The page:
Jacob’s Well Closes for 2024 Summer Swimming Season, Community Groups Blame Aqua Texas

jacob's well
Image courtesy of Hays County Parks Department.

Hays County Parks Department yesterday suspended the 2024 summer swimming season at Jacob’s Well Natural Area.

Below-average spring flow and water levels are to blame, the department said on social media.

Summer season runs from May 1-Sept. 30 of each year.

County officials will monitor water conditions monthly to determine whether swimming might be possible at a later date.

In August 2023, the Wimberley Valley Watershed Association, a community group, said drought and excessive groundwater pumping that violates Hays Trinity Groundwater Conservation District (HTGCD) rules are contributing to unexpected drawdown of aquifer levels.

“Our community is collectively pumping out more water than is being replenished under the current drought conditions,” the group said in an opinion piece published by MyCanyonLake.com. “The 30-foot drawdown policy and over pumping of permitted allotments in the Trinity Aquifer have caused Jacob’s Well to cease flowing.”

On Tuesday, the Trinity Edwards Springs Protection Association (TESPA) said it filed a formal complaint against the water utility Aqua Texas for “years of reckless practices by Aqua including the fact that the utility is serving its customers with an illegal groundwater supply.”

In a statement, TESPA said these continued violations and dependency on an “unlawful” groundwater supply have “contributed multiple times to Jacob’s Well – a key spring that feeds Cypress Creek and an economic engine for Wimberley — running dry.”

TESPA said Aqua Texas violated its groundwater production limits by 90 million gallons in 2022 and the following year exceeded production limits by another 70 million gallons.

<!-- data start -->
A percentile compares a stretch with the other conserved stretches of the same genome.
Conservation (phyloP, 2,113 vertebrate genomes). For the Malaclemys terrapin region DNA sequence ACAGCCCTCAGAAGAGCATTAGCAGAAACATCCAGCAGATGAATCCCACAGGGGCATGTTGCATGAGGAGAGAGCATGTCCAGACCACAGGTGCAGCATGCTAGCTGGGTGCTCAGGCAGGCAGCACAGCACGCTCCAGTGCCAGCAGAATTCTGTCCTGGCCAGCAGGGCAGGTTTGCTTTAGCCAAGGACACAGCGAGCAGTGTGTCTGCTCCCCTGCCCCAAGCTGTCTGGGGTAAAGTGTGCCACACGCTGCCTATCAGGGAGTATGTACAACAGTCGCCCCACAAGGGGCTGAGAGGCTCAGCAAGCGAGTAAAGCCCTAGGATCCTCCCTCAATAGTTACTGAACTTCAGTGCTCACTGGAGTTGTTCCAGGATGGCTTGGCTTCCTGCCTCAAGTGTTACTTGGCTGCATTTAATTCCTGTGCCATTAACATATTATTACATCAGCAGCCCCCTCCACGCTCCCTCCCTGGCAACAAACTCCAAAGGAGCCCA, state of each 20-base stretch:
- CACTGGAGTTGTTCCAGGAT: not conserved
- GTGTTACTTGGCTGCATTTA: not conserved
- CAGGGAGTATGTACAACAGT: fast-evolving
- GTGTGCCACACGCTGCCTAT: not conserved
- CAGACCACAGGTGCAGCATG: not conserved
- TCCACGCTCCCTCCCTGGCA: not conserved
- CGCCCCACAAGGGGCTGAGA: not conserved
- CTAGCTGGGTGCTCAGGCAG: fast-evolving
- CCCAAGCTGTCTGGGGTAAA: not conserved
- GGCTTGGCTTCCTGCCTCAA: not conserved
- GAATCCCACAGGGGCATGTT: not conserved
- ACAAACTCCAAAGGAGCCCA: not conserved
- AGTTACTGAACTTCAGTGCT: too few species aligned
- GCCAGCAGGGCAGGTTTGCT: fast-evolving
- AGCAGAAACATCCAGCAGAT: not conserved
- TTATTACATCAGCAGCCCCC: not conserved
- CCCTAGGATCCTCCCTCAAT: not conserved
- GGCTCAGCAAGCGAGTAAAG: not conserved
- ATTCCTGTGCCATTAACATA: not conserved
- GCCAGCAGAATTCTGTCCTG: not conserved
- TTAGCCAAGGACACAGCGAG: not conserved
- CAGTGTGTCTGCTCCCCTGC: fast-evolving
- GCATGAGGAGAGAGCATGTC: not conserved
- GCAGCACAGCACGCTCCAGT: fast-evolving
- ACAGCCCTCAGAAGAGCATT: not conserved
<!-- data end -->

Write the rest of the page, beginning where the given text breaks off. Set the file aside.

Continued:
“As a result of Aqua’s disregard for restrictions, Jacob’s Well stopped flowing on multiple days when it otherwise would have been flowing, causing harm that reached beyond the recreational and aesthetic value of the site and into the entire region’s economic vitality.”

Aqua Texas is challenging HTGCD in federal court to prevent its enforcement of groundwater production and drought curtailment rates.

Patrick Wegner, regional communications specialist for Aqua, said the company is committed to delivering quality and reliable service to its 3,000 customers in Hays County and is doing what it can to mitigate water loss.

“Earlier this week, Aqua Texas kicked off a $4 million capital project in Wimberley Valley to mitigate water loss and replace 25,000 feet of main, which will further improve Aqua’s efforts to conserve water and improve service reliability,” he said. “Additionally, Aqua has purchased new property away from Jacob’s Well to further reduce our impact in the future. Activation of those wells has been stymied by the Hays Trinity Groundwater Conservation District.”

About JWNA

Jacob’s Well is an artesian spring that releases thousands of gallons of water per day, according to Hays County Parks. Most of the water comes in from the Trinity Aquifer, which formed an extensive underground cave system. JWNA features second-largest fully submerged cave in Texas.

Jacob’s Well is located at the headwaters of Cypress Creek, which flows through Blue Hole Regional Park and feeds into the Blanco River.

Water temperature stays a constant 68 degrees Fahrenheit.

The 81 acres surrounding Jacob’s Well are designated as a natural area. While natural areas are very similar to parks, there are a few differences.

Natural areas tend to focus more on preservation rather than recreation and typically offer less amenities and have stricter rules.

No dogs, glass, alcohol or drones are permitted in the natural areas.

For more information call 512-214-4593 or click here.


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